The billionaire Microsoft co-founder and owner of the Seattle Seahawks says the non-Hodgkin lymphoma he was first treated for in 2009 has returned.

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Editor’s note: Paul Allen died Monday afternoon, Oct. 15, 2018, two weeks after revealing this cancer diagnosis. Below is the original story about his announcement and treatment plans.


Paul Allen, Microsoft co-founder and owner of a range of Seattle business and philanthropic interests, is again undergoing treatment for non-Hodgkin lymphoma, the billionaire said in a statement on Monday.

Allen, 65 years old, was first treated for the cancer in 2009, and it subsequently went into remission. It was a similar form of cancer that led to his early retirement from Microsoft in 1983.

“My team of doctors has begun treatment of the disease and I plan on fighting this aggressively,” Allen said in a statement. “A lot has happened in medicine since I overcame this disease in 2009. My doctors are optimistic that I will see good results from the latest therapies, as am I.”

Since stepping down from Microsoft, which Allen founded in 1975 with childhood friend Bill Gates, Allen used the wealth generated by his stake in the software giant to amass holdings from sports teams to philanthropic initiatives, a massive luxury yacht, and museums — a portfolio tied together primarily by his eclectic interests.

They include the Seattle Seahawks and Portland Trail Blazers, research outfits studying topics including artificial intelligence and brain science, and Vulcan, a large owner and developer of Seattle real estate that played a pivotal role in the Amazon-led redevelopment of the South Lake Union district.

Allen said he would continue to stay involved in those operations while undergoing treatment. Non-Hodgkin lymphoma starts in certain white blood cells that are part of the body’s immune system, according to the American Cancer Society, and can be found anywhere in the body where such immune cells are found, including concentrations in lymph nodes, some organs and the digestive system.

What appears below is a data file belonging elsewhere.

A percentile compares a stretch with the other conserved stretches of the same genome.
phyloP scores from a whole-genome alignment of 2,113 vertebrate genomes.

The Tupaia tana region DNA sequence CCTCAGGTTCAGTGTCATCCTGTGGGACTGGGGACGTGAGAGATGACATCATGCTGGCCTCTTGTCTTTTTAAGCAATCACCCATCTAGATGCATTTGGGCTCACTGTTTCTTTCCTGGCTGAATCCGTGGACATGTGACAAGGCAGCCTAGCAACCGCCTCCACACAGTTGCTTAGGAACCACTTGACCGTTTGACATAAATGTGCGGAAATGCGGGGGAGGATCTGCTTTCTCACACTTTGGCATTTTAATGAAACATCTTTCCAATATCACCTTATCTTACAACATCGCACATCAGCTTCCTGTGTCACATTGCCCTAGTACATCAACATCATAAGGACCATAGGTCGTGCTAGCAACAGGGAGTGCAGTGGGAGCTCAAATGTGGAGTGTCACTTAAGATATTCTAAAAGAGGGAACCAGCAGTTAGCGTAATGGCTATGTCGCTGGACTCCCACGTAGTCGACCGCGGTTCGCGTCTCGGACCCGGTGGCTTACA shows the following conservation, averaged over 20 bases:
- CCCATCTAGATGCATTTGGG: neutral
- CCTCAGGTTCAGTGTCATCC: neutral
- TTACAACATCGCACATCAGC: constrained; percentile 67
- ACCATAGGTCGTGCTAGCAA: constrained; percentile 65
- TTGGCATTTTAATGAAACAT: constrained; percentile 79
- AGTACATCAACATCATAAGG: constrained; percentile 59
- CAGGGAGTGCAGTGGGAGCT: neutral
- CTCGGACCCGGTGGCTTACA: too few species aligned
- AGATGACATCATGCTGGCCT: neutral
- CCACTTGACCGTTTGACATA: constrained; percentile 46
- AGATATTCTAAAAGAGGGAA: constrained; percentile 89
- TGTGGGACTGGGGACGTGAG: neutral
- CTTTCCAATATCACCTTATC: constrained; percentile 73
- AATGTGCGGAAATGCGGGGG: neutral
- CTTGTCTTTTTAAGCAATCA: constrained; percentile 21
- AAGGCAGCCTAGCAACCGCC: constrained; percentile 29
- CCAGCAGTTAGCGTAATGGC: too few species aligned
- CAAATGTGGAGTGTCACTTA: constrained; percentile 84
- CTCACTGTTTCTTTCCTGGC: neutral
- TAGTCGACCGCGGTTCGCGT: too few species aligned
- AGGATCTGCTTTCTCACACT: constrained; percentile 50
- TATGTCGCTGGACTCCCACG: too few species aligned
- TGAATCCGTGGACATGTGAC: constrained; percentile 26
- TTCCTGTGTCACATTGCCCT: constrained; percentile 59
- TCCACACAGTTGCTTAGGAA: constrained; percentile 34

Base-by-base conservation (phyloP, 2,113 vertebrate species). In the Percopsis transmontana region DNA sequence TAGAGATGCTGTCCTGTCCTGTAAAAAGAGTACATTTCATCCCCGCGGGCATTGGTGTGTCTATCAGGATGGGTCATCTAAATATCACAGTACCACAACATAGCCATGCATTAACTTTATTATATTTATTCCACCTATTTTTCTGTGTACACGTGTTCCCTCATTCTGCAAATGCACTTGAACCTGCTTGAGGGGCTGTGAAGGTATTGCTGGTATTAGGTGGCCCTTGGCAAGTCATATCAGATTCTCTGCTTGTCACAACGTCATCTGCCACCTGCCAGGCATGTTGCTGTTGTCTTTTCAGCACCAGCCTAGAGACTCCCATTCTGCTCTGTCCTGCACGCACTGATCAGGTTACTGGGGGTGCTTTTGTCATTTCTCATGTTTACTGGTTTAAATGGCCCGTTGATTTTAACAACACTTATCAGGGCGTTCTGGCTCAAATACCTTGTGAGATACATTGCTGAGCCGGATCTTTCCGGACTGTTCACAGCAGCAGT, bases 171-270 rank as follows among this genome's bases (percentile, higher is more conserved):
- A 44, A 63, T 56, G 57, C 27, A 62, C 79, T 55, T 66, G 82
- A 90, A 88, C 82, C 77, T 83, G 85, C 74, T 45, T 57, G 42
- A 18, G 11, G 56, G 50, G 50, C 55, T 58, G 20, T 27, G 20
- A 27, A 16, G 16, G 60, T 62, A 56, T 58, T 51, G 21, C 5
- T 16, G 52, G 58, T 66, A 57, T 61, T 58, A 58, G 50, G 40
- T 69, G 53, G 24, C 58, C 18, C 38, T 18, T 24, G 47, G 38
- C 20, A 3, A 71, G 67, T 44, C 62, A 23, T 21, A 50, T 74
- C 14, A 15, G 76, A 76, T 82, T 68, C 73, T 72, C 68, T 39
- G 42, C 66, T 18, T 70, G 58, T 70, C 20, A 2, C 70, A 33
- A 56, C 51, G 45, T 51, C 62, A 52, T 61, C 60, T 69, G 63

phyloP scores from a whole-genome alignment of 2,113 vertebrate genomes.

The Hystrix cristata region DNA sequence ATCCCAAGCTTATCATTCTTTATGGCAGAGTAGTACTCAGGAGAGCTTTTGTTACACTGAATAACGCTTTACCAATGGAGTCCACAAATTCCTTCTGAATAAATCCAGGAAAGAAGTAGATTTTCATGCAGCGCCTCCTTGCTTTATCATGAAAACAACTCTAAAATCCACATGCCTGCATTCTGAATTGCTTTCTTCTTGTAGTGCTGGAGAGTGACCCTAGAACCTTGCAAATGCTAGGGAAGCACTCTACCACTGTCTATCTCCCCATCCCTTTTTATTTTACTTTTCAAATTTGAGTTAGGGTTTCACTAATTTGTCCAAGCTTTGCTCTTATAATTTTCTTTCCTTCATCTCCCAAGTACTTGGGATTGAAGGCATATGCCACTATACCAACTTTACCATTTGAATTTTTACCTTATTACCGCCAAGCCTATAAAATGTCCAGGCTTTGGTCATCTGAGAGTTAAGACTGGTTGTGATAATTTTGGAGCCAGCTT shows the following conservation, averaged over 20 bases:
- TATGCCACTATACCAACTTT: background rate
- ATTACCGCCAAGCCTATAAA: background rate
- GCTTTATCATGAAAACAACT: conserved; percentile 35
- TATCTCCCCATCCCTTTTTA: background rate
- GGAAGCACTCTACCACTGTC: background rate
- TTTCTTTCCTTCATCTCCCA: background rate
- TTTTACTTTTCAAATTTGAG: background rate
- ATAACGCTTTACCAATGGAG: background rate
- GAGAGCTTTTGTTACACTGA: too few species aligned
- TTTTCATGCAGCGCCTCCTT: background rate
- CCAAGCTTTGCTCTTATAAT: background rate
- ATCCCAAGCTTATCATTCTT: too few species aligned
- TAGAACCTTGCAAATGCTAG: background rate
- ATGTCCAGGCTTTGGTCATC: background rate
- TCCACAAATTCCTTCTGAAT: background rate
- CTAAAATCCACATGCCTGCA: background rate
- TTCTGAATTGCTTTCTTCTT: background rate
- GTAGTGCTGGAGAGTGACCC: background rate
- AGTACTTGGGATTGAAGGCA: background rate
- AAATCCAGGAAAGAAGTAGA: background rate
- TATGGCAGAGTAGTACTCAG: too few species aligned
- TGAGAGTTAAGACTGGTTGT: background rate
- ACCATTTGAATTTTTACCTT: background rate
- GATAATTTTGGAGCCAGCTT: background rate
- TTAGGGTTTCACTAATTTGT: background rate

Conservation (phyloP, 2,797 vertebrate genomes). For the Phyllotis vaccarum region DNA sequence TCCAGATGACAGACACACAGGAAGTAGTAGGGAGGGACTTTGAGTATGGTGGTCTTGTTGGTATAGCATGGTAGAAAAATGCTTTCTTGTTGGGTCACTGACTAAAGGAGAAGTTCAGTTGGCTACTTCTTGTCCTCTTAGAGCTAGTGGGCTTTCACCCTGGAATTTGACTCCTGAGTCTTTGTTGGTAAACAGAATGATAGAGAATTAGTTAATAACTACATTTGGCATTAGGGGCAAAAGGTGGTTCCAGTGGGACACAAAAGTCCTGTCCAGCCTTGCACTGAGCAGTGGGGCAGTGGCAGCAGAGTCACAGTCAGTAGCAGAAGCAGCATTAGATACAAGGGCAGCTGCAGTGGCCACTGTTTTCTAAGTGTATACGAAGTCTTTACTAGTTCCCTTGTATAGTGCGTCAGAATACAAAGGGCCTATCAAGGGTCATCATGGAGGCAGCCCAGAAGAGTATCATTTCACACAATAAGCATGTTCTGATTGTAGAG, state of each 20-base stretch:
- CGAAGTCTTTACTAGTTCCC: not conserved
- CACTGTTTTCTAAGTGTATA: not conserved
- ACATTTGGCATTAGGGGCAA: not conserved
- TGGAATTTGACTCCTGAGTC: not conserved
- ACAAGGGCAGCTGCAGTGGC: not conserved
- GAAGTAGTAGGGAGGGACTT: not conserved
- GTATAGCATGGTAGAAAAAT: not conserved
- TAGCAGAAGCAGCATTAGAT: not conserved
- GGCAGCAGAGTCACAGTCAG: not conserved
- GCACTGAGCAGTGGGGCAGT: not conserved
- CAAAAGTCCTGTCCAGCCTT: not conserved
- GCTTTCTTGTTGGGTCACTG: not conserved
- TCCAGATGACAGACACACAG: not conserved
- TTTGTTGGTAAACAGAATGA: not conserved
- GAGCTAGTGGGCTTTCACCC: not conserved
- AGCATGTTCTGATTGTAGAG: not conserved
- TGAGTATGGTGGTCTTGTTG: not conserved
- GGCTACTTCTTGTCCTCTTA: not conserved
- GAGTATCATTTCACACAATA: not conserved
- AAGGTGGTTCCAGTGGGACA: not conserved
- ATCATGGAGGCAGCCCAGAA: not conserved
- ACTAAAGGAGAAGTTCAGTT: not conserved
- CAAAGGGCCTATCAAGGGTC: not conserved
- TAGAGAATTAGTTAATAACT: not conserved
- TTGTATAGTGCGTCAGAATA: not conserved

After recovering from chemotherapy at his Mercer Island home following his prior bout with the disease, Allen stepped up his involvement with his Vulcan.

He served as chief executive from 2014, when his sister, Jody Allen, left that post, until the hiring of Bill Hilf, Vulcan’s current chief executive, in 2016.

At the time, Allen said he would continue to direct Vulcan’s sports initiatives, aerospace work, and research.

A reorganization announced last week gave former Blazers chief executive Chris McGowan oversight of the Seahawks, as well as Vulcan’s entertainment entities, including the Upstream Music Fest and the MoPOP museum at Seattle Center.

“We know that Paul has been through this before and has battled like a real warrior last time and made it through it and the signals are for a real positive outcome,” Seahawks head coach Pete Carroll said at his weekly press conference on Monday. “But we are all pulling for him, too, and grateful for all that he stands for in this community and for all of us.”

Satya Nadella, Microsoft’s chief executive, expressed similar sentiment on Twitter.

“Paul, All of us at Microsoft are standing with you and are here to lend you strength in all the days ahead,” he said

More on Paul Allen:

Paul Allen invests $125 million to teach computers common sense

Seattle billionaire Paul Allen bankrolls deep ocean climate-change project

$46 million complex funded by Paul Allen will house 94 families in South Seattle

Seahawks owner Paul Allen gives $100,000 to help Republicans keep control of U.S. House

A talk with Paul Allen: Drama at Microsoft, adventures in his second act

Seattle Times sports reporter Bob Condotta contributed to this report.